A gene responsible for prenatal death when critical transgenerational instructions are missing from egg cells has been discovered by researchers at the RIKEN Center for Integrative Medical Sciences (IMS) in Japan, led by Azusa Inoue.
“This study identified genes critical for fetal development whose expression is controlled by histone modifications transmitted from eggs to the next generation,” says Inoue. “The findings have implications for understanding infertility and developing treatments.”
In order for embryos to develop normally, egg and sperm cells must first acquire critical biological instructions before they meet up. When an egg is fertilized, some of these instructions inform genes whether they should be switched on or off, depending on whether they originated from the mother or the father. This process is known as genomic imprinting, and it is the subject of the new research study.
When modifications in gene expression are passed on to the next generation, they are called transgenerational epigenetic changes because they’re inheritable changes even though the DNA code remains unchanged. Inoue and his team have been studying a specific set of transgenerational epigenetic instructions given to egg cells called histone H3 lysine 27 (H3K27) trimethylation. In previous studies, they found that preventing these instructions led to prenatal death, particularly for male embryos, and also to enlarged placentas in the mothers. The new study asked whether those outcomes were directly related to failed imprinting.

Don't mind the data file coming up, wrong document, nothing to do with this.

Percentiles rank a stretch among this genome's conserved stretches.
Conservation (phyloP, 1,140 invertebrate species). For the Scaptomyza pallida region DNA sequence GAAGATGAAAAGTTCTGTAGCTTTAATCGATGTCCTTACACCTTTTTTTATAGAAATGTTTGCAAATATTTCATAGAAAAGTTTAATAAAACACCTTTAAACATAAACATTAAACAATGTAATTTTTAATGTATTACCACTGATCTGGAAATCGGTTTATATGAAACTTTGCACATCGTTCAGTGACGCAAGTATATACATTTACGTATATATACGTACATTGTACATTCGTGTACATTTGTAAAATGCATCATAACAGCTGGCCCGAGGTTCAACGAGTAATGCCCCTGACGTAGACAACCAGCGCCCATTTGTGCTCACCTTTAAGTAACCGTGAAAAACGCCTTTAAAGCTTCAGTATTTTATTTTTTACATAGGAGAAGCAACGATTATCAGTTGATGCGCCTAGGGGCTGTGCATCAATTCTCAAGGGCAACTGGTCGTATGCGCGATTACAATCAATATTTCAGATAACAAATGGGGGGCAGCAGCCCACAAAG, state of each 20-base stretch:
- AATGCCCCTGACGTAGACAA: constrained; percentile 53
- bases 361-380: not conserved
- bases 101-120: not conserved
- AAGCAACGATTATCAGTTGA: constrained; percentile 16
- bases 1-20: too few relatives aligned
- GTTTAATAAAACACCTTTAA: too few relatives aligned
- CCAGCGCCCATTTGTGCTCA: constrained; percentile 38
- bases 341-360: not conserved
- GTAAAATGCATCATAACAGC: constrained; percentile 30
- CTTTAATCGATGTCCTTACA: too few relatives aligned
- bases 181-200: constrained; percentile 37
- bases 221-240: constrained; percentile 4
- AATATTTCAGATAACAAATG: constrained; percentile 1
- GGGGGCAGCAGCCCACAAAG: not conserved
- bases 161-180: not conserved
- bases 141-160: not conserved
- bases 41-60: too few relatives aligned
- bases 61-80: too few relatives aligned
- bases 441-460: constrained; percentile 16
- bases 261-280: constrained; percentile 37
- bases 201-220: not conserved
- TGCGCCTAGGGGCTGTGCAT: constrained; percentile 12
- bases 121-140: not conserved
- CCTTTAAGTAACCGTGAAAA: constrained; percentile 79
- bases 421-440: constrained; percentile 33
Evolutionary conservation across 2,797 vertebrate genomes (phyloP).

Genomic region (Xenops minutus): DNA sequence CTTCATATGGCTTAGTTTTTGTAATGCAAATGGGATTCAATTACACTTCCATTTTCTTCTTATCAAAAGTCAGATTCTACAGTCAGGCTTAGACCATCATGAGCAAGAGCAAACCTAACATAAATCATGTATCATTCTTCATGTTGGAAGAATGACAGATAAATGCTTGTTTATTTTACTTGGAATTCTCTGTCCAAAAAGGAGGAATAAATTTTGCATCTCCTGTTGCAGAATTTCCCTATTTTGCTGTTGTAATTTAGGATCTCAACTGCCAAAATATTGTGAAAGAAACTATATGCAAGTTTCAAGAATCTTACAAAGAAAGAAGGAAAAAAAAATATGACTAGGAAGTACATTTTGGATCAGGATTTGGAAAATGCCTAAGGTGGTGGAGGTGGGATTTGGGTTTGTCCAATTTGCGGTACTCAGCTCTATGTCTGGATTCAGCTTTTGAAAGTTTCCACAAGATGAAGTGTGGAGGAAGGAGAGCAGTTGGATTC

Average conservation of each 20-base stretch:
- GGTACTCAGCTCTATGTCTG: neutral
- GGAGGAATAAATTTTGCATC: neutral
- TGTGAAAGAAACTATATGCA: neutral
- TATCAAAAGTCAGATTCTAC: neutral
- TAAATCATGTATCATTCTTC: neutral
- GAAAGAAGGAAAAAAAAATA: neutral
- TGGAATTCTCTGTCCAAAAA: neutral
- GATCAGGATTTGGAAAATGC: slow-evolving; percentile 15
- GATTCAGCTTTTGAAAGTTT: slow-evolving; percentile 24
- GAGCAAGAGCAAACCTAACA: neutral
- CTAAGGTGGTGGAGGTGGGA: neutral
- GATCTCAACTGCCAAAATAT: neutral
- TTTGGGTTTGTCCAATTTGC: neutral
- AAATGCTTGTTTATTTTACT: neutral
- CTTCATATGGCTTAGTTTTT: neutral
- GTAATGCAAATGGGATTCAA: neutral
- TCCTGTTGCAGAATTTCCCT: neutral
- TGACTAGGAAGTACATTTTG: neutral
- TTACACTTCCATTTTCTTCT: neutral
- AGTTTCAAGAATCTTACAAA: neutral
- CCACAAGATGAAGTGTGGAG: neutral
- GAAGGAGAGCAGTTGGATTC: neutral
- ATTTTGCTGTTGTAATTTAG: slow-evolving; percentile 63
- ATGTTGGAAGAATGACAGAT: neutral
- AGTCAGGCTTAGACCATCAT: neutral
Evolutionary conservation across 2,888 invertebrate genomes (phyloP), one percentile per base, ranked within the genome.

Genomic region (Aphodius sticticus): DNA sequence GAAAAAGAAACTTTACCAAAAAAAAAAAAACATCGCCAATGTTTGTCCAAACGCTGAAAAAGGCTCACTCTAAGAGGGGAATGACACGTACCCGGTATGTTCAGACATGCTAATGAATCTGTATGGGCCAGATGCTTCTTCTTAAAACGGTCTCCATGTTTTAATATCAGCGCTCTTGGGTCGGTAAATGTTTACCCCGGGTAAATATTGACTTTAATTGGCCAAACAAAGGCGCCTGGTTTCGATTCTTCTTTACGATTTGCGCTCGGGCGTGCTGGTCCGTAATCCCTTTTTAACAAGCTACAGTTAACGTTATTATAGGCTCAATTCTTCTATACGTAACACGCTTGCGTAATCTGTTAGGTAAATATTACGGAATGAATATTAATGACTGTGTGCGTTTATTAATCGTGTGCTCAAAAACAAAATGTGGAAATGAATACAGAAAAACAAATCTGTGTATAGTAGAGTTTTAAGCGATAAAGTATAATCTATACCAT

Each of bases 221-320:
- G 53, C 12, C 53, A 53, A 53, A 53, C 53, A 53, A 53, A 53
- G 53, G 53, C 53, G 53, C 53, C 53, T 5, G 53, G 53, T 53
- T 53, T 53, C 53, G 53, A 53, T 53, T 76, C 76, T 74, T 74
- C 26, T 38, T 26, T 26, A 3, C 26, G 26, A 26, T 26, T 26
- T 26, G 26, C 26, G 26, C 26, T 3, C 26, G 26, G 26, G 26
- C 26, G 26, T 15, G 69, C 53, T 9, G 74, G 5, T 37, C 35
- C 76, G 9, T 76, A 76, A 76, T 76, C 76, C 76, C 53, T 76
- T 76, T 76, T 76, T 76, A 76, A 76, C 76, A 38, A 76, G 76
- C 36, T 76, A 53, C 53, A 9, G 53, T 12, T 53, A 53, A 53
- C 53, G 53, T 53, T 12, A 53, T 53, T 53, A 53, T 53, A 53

The study began by knocking out a gene required for H3K27 trimethylation in eggs so that the transgenerational instructions could not be given. Next, the team added a knockout of the Xist gene to these eggs. Because the male offspring tended to die, the researchers suspected that the culprit was a gene on the sex chromosome. As it turns out, there are nine maternal genes known to be suppressed in embryos in favor of the ones with paternal origins. And only one, Xist, is on the X-chromosome.
The results were almost as expected. Prenatal death was greatly reduced, and the male-skewed lethality was gone after knocking out Xist. This showed that failed Xist imprinting was the reason for the prenatal death. However, the placenta was still enlarged. Reasoning that this was likely related excess expression of the other eight genes that failed to imprint, the team created eight different deletion mutants in the double knockout embryos. They found that for three of the genes, this resulted in normal-sized placentas.
“We succeeded in curing developmental defects in a mouse model that otherwise suffers from prenatal lethality and placental malformation due to the lack of transgenerational epigenetic instructions from mothers,” says Inoue. The researchers plan to conduct more experiments to determine how these specific biological instructions are established when egg cells are created, and whether environmental factors can influence the process.
Reference: “Noncanonical imprinting sustains embryonic development and restrains placental overgrowth” by Shogo Matoba, Chisayo Kozuka, Kento Miura, Kimiko Inoue, Mami Kumon, Ryoya Hayashi, Tatsuya Ohhata, Atsuo Ogura and Azusa Inoue, 28 April 2022, Genes & Development.